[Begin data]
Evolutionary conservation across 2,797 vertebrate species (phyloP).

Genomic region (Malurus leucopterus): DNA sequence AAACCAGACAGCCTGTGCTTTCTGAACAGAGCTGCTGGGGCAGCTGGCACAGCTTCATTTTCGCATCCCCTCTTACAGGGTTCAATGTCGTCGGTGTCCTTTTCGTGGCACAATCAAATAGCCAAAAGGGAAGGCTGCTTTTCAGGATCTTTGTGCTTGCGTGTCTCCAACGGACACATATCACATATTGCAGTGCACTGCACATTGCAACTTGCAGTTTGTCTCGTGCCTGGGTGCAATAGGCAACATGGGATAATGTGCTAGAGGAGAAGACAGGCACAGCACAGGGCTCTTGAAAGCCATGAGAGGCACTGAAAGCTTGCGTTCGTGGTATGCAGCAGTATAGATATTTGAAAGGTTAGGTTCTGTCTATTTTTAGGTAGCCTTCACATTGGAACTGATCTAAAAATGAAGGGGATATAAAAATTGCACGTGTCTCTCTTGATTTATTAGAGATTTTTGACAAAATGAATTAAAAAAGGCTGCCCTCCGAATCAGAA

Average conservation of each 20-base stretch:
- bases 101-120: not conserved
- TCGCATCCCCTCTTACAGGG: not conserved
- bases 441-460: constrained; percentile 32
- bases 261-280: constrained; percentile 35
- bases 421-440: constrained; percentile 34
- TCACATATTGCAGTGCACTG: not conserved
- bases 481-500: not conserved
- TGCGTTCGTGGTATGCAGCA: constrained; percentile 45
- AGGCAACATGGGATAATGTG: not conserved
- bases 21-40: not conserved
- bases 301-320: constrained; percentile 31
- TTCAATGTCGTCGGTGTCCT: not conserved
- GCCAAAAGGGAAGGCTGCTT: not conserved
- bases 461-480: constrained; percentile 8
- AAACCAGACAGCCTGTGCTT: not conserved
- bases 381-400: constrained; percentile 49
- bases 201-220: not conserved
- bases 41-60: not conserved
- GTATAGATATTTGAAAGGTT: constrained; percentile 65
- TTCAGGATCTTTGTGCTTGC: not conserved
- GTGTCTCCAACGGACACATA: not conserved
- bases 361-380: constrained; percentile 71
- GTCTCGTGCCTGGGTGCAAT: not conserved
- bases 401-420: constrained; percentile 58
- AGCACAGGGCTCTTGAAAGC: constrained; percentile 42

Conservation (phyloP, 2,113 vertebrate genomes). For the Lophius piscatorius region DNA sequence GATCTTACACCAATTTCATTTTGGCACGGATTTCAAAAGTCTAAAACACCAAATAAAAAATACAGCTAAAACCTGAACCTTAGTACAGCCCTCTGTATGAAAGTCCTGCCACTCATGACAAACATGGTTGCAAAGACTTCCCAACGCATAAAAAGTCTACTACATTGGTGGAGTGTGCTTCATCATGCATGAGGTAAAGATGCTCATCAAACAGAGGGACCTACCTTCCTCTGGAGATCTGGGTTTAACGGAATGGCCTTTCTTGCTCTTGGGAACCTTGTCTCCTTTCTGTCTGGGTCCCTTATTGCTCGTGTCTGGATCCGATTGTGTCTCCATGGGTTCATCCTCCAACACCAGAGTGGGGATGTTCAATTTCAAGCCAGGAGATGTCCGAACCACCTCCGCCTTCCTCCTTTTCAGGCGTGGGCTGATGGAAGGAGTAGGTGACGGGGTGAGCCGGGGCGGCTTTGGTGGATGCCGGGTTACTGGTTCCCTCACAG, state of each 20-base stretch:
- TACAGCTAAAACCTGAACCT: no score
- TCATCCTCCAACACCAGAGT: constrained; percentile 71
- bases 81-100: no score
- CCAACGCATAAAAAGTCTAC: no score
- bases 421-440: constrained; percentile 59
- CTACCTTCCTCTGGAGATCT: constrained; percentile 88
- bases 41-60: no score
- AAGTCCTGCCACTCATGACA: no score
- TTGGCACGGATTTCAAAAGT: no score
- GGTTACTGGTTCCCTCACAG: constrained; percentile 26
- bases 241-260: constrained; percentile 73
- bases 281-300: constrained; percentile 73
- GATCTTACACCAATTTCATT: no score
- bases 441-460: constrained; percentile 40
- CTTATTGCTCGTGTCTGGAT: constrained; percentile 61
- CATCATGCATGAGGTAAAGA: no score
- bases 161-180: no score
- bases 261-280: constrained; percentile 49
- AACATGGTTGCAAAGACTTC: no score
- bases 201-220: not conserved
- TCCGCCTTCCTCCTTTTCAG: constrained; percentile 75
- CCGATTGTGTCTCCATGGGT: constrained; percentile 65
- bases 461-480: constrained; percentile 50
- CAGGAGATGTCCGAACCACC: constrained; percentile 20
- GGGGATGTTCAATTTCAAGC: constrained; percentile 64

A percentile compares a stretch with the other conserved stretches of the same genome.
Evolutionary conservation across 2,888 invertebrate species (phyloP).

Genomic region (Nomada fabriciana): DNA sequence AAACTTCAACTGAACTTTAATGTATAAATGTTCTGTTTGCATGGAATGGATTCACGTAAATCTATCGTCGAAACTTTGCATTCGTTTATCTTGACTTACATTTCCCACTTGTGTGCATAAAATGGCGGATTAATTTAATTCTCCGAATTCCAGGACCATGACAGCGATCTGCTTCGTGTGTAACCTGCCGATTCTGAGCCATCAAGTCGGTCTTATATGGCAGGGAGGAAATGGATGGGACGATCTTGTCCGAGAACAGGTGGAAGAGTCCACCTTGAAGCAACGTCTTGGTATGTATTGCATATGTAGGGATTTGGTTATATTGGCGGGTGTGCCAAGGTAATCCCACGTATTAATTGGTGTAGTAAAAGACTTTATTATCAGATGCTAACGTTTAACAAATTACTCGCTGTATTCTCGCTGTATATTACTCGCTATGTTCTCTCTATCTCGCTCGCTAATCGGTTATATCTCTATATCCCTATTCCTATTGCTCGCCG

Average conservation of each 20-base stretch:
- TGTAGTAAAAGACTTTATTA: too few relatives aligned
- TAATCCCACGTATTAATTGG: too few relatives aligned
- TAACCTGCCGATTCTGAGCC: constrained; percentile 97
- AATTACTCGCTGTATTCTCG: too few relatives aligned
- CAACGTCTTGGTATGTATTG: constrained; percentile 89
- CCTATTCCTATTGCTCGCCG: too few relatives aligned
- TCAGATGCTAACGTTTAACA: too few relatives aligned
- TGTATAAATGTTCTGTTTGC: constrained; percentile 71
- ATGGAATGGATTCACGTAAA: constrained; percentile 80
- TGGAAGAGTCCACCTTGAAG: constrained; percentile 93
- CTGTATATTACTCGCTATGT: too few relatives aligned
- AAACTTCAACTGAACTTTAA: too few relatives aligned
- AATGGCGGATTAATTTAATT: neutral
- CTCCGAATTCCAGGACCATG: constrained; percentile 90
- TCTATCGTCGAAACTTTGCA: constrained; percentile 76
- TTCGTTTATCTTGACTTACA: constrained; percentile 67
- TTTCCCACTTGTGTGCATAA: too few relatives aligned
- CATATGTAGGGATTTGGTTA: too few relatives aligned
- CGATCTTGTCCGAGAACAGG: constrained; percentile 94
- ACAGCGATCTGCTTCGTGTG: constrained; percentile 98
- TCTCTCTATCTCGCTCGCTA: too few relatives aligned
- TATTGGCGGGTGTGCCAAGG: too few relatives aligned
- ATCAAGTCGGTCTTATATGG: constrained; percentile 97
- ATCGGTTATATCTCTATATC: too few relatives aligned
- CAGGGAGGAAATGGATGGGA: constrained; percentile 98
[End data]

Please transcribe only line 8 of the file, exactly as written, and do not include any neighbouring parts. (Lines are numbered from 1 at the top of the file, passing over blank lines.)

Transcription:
- bases 421-440: constrained; percentile 34